Changes in electrocardiographic parameters from before to during ranolazine infusion were evaluated by time-matched, paired t-test analyses, with repeated measures analysis of variance (ANOVA) where appropriate. The primary pre-specified electrocardiographic QTc analysis utilized a mixed-effects linear model of the change from time-matched baseline in QTc during ranolazine infusion with a fixed effect for time and a random effect for subject. A linear regression equation relating ranolazine blood level to QTc was developed using an analysis of covariance with effects for ranolazine level, subject and the interaction of subject with ranolazine level. The echocardiographic analyses involved evaluation of baseline parameters relative to normal standards for the laboratory as well as statistical comparisons of change in specific quantitative parameters between baseline and the peak ranolazine infusion. Two-sided p-values<0.05 were considered significant.

Measurement of Electrocardiographic Parameters

12-lead ECGs and 24-hour 12-lead Holter ECGs were obtained to evaluate ventricular repolarization before, during, and after ranolazine infusion. The QT interval and the Fridericia corrected QT interval for heart rate (QTc) were measured according to standard criteria. QT was measured from the beginning of QRS complex to the end of T wave determined by an intersection of T wave and isoelectric line or to the nadir between T and U waves. U waves were not incorporated in the measurement of QT interval. Measurement of T-wave patterns included QT peak (ms), T-wave duration (ms), T peak-T end (ms), and T-wave amplitude (mv). The ECG parameters were measured on 3 consecutive beats in lead II, with lead aVF or V5 used if lead II was technically unsatisfactory. Digital 24-hour Holter recordings with 1000 Hz sampling rate were obtained on the day before and day of ranolazine infusion. Holter repolarization parameters similar to those recorded on the 12-lead ECG were measured, and the recordings were scrutinized for atrial or ventricular arrhythmias. All electrocardiographic analyses were interpreted in a blinded manner regarding subject and sequence of before versus ranolazine infusion.

Measurement of Cardiac Ultrasound Parameters

Echocardiographic tissue Doppler recordings were obtained on two occasions, before ranolazine infusion and just before completion of the 8-hour ranolazine infusion. Images were digitized and stored to optical disk for analysis offline. Cardiac ultrasound analyses were made in a blinded manner regarding sequence of baseline versus ranolazine infusion. Echocardiographic and tissue Doppler measurements included left ventricular (LV) end-diastolic and end-systolic volumes, LV ejection fraction, LV stroke volume, LV dyssynchrony score, LV isovolumic relaxation time, mitral E wave and A wave velocity, mitral E/A ratio, mitral E wave deceleration time, and mitral peak annular velocity.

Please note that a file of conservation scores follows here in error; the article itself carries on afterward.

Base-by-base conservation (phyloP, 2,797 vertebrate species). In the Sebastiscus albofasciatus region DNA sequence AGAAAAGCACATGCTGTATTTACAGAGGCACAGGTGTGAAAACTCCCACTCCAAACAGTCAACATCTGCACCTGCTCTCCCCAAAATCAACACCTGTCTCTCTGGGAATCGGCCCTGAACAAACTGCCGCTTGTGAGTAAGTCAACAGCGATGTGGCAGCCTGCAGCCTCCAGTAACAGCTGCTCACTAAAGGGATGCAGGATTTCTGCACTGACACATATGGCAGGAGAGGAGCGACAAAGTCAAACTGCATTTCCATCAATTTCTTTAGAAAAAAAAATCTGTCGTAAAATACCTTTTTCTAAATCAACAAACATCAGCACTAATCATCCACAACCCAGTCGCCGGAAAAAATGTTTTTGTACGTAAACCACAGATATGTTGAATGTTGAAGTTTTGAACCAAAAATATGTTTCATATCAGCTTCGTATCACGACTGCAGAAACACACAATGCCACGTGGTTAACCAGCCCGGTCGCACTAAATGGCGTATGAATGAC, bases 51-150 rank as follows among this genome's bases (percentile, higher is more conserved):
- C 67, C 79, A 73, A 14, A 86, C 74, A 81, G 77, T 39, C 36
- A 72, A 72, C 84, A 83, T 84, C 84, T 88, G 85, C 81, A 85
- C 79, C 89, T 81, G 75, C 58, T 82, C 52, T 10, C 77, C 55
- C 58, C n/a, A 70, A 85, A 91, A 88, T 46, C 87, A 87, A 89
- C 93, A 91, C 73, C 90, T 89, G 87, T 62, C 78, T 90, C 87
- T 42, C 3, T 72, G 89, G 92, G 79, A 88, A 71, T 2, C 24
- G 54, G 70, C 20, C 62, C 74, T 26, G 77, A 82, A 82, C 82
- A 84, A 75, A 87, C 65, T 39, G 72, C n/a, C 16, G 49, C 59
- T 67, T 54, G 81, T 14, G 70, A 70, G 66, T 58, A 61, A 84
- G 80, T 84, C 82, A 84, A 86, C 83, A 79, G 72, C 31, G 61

Results

Over the entire 8-hour ranolazine infusion, the mean reduction in QTc from baseline was 26±3 ms (p<0.0001), i.e., from 558±55 ms at baseline to 532±46 ms during ranolazine. Evaluation of the QTc response by dosing time revealed QTc in a concentration-dependent manner with an average slope of QTc vs. ranolazine plasma concentration of −24 ms per 1000 ng/ml (p=0.008). At peak ranolazine infusion, there was significant 15% shortening in left ventricular isovolumic relaxation time, a significant 27% increase in mitral E-wave velocity, and a meaningful 18% decrease in mitral E-wave deceleration time compared to baseline. No adverse effects of ranolazine were observed in the study patients.

CONCLUSION

Ranolazine at the therapeutic concentrations improved measures of the electrical and mechanical phenotype (shortens the QTc interval and improved myocardial relaxation, respectively) of patients with the LQT3-ΔKPQ mutation that is known to cause an increase of late INa.